|Year : 2019 | Volume
| Issue : 3 | Page : 978-982
Use of azacytidine in differentiation of mesenchymal stem cells
Waled M Fathy1, Iman A Ahmedy1, Shaimaa M Motawe1, Rasha A El Morsy2
1 Department of Clinical Pathology, Faculty of Medicine, Menoufia University, Shebin El-Kom, Egypt
2 Department of Clinical Pathology, Biala Central Hospital, Biala, Kafr El Sheikh, Egypt
|Date of Submission||08-Jan-2018|
|Date of Acceptance||10-Feb-2018|
|Date of Web Publication||17-Oct-2019|
Rasha A El Morsy
Al Taqua Street, Biala, Kafr El Sheikh
Source of Support: None, Conflict of Interest: None
We aimed to study the differentiation of mesenchymal stem cells (MSCs) into cardiomyocytes using azacytidine.
Ischemic injury of cardiomyocytes results in heart failure, as cardiomyocytes do not have the ability to regenerate after death. This has prompted interest in identifying cells capable of replacing the injured myocardium with healthy cells. The ideal candidate for cellular cardiomyoplasty is a less committed cell that can undergo full cardiogenic differentiation which can be found in the adult bone marrow (BM). Now it is believed that the adherent population of cells isolated from BM and expanded in vitro are a potential source of undifferentiated MSCs.
Patients and methods
The study included 30 cases referred to Clinical Pathology Department. Extra BM sample was collected from patients who already had a benign indications for BM examination as hypersplenism and immune thrombocytopenic purpura. MSCs were cultured from BM aspirate and mononuclear cells were separated using ficoll-hypaque solution. Thereafter, MSCs were separated from mononuclear cells fraction using plastic adherence flasks, and MSCs were subcultured in differentiating media containing azacytidine. Differentiation into cardiomyocytes was detected by morphology of cardiomyocytes and immunophenotyping.
Vimentin expression on cardiomyocytes treated with azacytidine (82.46 ± 9.04) was significantly higher than on MSCs not treated with azacytidine (15.18 ± 4.11). Statistically significant difference was found between MSCs and cardiomyocytes for presence of vimentin (P < 0.001).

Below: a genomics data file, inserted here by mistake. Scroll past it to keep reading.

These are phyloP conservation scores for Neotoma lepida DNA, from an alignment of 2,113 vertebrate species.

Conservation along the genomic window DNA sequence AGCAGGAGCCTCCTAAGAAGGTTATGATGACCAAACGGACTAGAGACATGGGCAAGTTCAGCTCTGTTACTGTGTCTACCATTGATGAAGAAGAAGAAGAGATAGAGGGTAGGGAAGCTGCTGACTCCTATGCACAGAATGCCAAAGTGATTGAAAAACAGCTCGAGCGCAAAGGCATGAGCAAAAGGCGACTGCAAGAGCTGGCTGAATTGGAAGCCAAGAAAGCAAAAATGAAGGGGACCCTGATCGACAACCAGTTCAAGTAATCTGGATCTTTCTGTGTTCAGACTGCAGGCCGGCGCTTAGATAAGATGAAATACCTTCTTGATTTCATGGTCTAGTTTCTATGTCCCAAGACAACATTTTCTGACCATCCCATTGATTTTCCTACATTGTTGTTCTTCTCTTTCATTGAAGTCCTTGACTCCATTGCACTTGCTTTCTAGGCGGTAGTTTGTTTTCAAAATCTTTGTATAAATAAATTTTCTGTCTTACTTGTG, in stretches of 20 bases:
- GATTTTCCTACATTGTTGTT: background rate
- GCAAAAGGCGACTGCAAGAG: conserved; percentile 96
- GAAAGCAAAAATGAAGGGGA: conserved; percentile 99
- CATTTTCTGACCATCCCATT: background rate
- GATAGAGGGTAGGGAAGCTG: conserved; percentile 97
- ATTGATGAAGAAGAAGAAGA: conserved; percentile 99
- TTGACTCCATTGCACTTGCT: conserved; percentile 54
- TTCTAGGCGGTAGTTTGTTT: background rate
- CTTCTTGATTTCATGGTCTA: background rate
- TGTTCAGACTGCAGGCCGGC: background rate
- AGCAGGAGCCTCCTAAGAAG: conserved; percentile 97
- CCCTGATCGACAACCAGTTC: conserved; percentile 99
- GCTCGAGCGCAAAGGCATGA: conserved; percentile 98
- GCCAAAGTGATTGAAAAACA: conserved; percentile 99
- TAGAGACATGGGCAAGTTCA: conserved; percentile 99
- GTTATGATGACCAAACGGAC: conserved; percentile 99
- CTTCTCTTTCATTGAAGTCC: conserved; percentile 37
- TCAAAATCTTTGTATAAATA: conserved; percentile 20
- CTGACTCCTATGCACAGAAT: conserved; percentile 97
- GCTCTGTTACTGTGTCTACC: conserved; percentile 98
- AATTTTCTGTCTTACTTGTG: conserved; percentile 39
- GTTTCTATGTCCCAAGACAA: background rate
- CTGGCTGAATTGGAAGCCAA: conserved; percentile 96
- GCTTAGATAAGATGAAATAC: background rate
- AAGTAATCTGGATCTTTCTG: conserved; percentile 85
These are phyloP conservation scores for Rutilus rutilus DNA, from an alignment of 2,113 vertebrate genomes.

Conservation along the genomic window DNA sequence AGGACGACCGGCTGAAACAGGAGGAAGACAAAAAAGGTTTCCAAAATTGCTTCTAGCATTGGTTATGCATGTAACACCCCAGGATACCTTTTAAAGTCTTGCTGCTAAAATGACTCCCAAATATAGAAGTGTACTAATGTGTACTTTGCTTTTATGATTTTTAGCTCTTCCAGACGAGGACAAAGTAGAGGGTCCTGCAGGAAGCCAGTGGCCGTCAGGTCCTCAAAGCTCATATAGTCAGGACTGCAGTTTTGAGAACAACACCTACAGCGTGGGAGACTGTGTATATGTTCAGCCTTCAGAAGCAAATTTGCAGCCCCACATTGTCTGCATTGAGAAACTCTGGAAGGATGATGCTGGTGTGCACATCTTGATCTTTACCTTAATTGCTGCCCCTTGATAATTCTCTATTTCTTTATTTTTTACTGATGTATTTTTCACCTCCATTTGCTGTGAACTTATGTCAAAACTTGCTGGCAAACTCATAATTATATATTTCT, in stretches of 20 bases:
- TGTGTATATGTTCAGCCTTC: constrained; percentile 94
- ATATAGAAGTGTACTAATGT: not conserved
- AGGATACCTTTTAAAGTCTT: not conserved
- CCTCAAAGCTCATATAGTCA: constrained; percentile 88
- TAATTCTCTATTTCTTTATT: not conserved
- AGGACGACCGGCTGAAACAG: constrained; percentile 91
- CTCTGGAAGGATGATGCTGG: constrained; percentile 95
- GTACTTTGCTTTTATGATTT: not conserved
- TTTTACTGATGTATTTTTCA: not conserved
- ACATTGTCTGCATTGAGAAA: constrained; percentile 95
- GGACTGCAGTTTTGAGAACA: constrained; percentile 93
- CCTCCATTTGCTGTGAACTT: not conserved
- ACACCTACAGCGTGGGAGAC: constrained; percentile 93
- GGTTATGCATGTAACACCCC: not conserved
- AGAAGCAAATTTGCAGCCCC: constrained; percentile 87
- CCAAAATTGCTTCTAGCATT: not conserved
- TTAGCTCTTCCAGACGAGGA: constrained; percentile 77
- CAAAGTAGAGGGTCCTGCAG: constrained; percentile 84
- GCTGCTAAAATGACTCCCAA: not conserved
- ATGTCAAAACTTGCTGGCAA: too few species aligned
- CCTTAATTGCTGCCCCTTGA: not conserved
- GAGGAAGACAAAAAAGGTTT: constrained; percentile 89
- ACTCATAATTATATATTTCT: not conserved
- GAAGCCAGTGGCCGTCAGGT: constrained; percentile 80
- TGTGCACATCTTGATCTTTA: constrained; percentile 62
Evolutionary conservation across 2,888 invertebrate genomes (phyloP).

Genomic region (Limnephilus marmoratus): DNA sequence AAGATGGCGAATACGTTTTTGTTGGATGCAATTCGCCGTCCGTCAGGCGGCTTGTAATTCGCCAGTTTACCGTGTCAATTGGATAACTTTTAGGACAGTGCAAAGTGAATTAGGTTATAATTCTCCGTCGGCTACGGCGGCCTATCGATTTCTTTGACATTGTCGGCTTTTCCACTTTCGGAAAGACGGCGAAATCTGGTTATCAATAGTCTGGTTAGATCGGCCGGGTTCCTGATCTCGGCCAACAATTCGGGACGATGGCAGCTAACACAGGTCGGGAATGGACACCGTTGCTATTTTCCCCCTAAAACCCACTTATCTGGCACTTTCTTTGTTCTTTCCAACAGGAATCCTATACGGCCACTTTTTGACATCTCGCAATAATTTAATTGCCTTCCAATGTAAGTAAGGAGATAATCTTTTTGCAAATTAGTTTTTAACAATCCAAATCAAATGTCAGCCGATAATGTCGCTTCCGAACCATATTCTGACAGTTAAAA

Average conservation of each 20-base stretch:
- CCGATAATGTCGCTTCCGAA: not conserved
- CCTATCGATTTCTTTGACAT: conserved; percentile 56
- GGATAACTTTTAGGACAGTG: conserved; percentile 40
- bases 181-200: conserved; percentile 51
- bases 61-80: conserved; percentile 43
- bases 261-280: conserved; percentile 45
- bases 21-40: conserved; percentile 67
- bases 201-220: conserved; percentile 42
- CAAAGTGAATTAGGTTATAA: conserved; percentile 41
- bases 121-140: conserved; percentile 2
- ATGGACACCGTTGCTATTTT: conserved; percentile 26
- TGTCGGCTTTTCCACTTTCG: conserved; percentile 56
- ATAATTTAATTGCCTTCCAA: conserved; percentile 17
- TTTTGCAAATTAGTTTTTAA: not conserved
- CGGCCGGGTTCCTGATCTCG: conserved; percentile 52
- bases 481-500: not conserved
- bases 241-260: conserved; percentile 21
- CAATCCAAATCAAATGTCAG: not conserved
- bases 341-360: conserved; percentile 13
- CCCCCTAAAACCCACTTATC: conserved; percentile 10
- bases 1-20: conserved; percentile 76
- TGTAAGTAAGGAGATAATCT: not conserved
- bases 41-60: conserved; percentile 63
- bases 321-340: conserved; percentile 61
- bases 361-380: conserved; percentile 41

By using azacytidine, MSCs can be differentiated to cardiomyocytes.
Keywords: azacytidine, bone marrow, cardiomyoplasty, mesenchymal stem cells, vimentin
|How to cite this article:|
Fathy WM, Ahmedy IA, Motawe SM, El Morsy RA. Use of azacytidine in differentiation of mesenchymal stem cells. Menoufia Med J 2019;32:978-82
|How to cite this URL:|
Fathy WM, Ahmedy IA, Motawe SM, El Morsy RA. Use of azacytidine in differentiation of mesenchymal stem cells. Menoufia Med J [serial online] 2019 [cited 2020 May 27];32:978-82. Available from: http://www.mmj.eg.net/text.asp?2019/32/3/978/268860
| Introduction|| |
Myocardial infarction is often followed by progressive deterioration of left ventricular function and eventually leads to overt heart failure . The management of ischemic heart disease includes medications, percutaneous coronary intervention, and surgical operations. These treatments could improve myocardial ischemia and heart failure symptoms. Although the surgical operations make the obstructed artery open again, the damage to myocardial wall is irreversible. The current medical and surgical management options are of limited value. Shortage in donor hearts and high cost are serious problems in heart transplantation .
In 2001, Orlic et al.  transplanted autologous bone marrow mesenchymal stem cells (BMSCs) into mouse damaged heart and found these stem cells mostly differentiated into cardiomyocytes. This important discovery guided the scientists and clinicians to engage in plenty of researches on stem cells transplantation to treat myocardial infarction. Significant progress has been made in the mesenchymal stem cells (MSCs) research field, such as cell culture condition and technique of inducing differentiation in vitro . The differentiation of myocardial cells from stem cells provides a promising vision for cell treatment of cardiac diseases ,.